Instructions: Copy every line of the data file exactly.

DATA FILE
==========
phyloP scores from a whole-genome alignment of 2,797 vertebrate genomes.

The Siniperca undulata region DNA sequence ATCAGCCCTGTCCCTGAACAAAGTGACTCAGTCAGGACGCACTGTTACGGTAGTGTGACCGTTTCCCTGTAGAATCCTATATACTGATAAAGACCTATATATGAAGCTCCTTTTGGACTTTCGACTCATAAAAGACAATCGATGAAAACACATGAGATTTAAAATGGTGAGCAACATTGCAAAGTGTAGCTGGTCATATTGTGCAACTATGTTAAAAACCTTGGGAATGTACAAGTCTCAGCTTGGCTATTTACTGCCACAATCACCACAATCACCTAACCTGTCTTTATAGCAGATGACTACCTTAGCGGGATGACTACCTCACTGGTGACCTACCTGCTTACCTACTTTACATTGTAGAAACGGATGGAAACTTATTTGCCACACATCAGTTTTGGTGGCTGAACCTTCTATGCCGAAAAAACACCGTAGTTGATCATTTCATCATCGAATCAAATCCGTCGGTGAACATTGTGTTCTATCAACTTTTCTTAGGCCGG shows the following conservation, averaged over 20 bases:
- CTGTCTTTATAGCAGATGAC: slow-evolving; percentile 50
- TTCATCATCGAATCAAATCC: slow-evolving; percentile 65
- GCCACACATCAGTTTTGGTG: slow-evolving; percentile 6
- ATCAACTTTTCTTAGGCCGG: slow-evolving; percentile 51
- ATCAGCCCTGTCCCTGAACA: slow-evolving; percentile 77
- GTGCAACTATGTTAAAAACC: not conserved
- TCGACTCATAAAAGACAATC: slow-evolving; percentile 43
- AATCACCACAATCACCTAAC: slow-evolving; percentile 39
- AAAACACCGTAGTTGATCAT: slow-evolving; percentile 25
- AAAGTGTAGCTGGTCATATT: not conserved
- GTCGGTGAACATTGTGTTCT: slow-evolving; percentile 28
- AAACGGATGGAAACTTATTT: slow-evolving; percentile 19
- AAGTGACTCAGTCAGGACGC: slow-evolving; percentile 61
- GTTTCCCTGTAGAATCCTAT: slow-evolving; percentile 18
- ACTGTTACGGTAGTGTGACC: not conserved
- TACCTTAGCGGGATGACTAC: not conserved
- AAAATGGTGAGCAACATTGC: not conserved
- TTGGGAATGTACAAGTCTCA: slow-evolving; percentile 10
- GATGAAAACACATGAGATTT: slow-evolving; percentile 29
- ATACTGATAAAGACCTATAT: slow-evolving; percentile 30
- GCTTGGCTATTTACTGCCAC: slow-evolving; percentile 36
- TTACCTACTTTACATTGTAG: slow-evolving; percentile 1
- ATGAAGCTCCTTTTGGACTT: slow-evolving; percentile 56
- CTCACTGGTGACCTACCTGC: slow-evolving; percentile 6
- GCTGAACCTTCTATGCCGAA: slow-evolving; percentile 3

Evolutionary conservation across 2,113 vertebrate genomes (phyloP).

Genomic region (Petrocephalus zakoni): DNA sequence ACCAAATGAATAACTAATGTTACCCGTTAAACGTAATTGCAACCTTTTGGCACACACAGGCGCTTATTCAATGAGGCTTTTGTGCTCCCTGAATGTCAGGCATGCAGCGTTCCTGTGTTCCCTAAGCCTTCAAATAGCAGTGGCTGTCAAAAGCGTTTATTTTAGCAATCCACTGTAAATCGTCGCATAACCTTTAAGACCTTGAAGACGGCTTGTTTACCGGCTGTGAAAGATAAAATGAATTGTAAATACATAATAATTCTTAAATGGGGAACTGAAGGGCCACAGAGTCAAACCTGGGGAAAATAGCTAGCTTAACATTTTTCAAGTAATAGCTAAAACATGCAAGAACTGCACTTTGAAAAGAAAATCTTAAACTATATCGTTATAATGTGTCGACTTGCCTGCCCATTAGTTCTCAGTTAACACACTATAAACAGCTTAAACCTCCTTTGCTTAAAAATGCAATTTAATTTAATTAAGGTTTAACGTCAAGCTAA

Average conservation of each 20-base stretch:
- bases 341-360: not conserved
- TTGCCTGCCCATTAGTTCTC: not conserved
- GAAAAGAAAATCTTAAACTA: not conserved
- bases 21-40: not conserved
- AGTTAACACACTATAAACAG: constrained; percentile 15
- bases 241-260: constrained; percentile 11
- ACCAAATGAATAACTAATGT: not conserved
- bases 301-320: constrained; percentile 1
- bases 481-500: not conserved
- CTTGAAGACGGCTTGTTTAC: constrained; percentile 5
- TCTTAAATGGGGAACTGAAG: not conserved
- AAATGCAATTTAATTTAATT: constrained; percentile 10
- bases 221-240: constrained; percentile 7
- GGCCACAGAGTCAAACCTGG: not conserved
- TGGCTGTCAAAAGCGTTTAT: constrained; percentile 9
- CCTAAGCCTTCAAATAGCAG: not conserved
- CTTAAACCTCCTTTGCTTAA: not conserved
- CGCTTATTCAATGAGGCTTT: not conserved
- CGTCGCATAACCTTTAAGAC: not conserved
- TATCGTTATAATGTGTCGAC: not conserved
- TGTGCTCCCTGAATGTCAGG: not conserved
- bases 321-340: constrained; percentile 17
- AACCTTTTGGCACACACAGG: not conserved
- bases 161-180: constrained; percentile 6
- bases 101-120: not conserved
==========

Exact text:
phyloP scores from a whole-genome alignment of 2,797 vertebrate genomes.

The Siniperca undulata region DNA sequence ATCAGCCCTGTCCCTGAACAAAGTGACTCAGTCAGGACGCACTGTTACGGTAGTGTGACCGTTTCCCTGTAGAATCCTATATACTGATAAAGACCTATATATGAAGCTCCTTTTGGACTTTCGACTCATAAAAGACAATCGATGAAAACACATGAGATTTAAAATGGTGAGCAACATTGCAAAGTGTAGCTGGTCATATTGTGCAACTATGTTAAAAACCTTGGGAATGTACAAGTCTCAGCTTGGCTATTTACTGCCACAATCACCACAATCACCTAACCTGTCTTTATAGCAGATGACTACCTTAGCGGGATGACTACCTCACTGGTGACCTACCTGCTTACCTACTTTACATTGTAGAAACGGATGGAAACTTATTTGCCACACATCAGTTTTGGTGGCTGAACCTTCTATGCCGAAAAAACACCGTAGTTGATCATTTCATCATCGAATCAAATCCGTCGGTGAACATTGTGTTCTATCAACTTTTCTTAGGCCGG shows the following conservation, averaged over 20 bases:
- CTGTCTTTATAGCAGATGAC: slow-evolving; percentile 50
- TTCATCATCGAATCAAATCC: slow-evolving; percentile 65
- GCCACACATCAGTTTTGGTG: slow-evolving; percentile 6
- ATCAACTTTTCTTAGGCCGG: slow-evolving; percentile 51
- ATCAGCCCTGTCCCTGAACA: slow-evolving; percentile 77
- GTGCAACTATGTTAAAAACC: not conserved
- TCGACTCATAAAAGACAATC: slow-evolving; percentile 43
- AATCACCACAATCACCTAAC: slow-evolving; percentile 39
- AAAACACCGTAGTTGATCAT: slow-evolving; percentile 25
- AAAGTGTAGCTGGTCATATT: not conserved
- GTCGGTGAACATTGTGTTCT: slow-evolving; percentile 28
- AAACGGATGGAAACTTATTT: slow-evolving; percentile 19
- AAGTGACTCAGTCAGGACGC: slow-evolving; percentile 61
- GTTTCCCTGTAGAATCCTAT: slow-evolving; percentile 18
- ACTGTTACGGTAGTGTGACC: not conserved
- TACCTTAGCGGGATGACTAC: not conserved
- AAAATGGTGAGCAACATTGC: not conserved
- TTGGGAATGTACAAGTCTCA: slow-evolving; percentile 10
- GATGAAAACACATGAGATTT: slow-evolving; percentile 29
- ATACTGATAAAGACCTATAT: slow-evolving; percentile 30
- GCTTGGCTATTTACTGCCAC: slow-evolving; percentile 36
- TTACCTACTTTACATTGTAG: slow-evolving; percentile 1
- ATGAAGCTCCTTTTGGACTT: slow-evolving; percentile 56
- CTCACTGGTGACCTACCTGC: slow-evolving; percentile 6
- GCTGAACCTTCTATGCCGAA: slow-evolving; percentile 3

Evolutionary conservation across 2,113 vertebrate genomes (phyloP).

Genomic region (Petrocephalus zakoni): DNA sequence ACCAAATGAATAACTAATGTTACCCGTTAAACGTAATTGCAACCTTTTGGCACACACAGGCGCTTATTCAATGAGGCTTTTGTGCTCCCTGAATGTCAGGCATGCAGCGTTCCTGTGTTCCCTAAGCCTTCAAATAGCAGTGGCTGTCAAAAGCGTTTATTTTAGCAATCCACTGTAAATCGTCGCATAACCTTTAAGACCTTGAAGACGGCTTGTTTACCGGCTGTGAAAGATAAAATGAATTGTAAATACATAATAATTCTTAAATGGGGAACTGAAGGGCCACAGAGTCAAACCTGGGGAAAATAGCTAGCTTAACATTTTTCAAGTAATAGCTAAAACATGCAAGAACTGCACTTTGAAAAGAAAATCTTAAACTATATCGTTATAATGTGTCGACTTGCCTGCCCATTAGTTCTCAGTTAACACACTATAAACAGCTTAAACCTCCTTTGCTTAAAAATGCAATTTAATTTAATTAAGGTTTAACGTCAAGCTAA

Average conservation of each 20-base stretch:
- bases 341-360: not conserved
- TTGCCTGCCCATTAGTTCTC: not conserved
- GAAAAGAAAATCTTAAACTA: not conserved
- bases 21-40: not conserved
- AGTTAACACACTATAAACAG: constrained; percentile 15
- bases 241-260: constrained; percentile 11
- ACCAAATGAATAACTAATGT: not conserved
- bases 301-320: constrained; percentile 1
- bases 481-500: not conserved
- CTTGAAGACGGCTTGTTTAC: constrained; percentile 5
- TCTTAAATGGGGAACTGAAG: not conserved
- AAATGCAATTTAATTTAATT: constrained; percentile 10
- bases 221-240: constrained; percentile 7
- GGCCACAGAGTCAAACCTGG: not conserved
- TGGCTGTCAAAAGCGTTTAT: constrained; percentile 9
- CCTAAGCCTTCAAATAGCAG: not conserved
- CTTAAACCTCCTTTGCTTAA: not conserved
- CGCTTATTCAATGAGGCTTT: not conserved
- CGTCGCATAACCTTTAAGAC: not conserved
- TATCGTTATAATGTGTCGAC: not conserved
- TGTGCTCCCTGAATGTCAGG: not conserved
- bases 321-340: constrained; percentile 17
- AACCTTTTGGCACACACAGG: not conserved
- bases 161-180: constrained; percentile 6
- bases 101-120: not conserved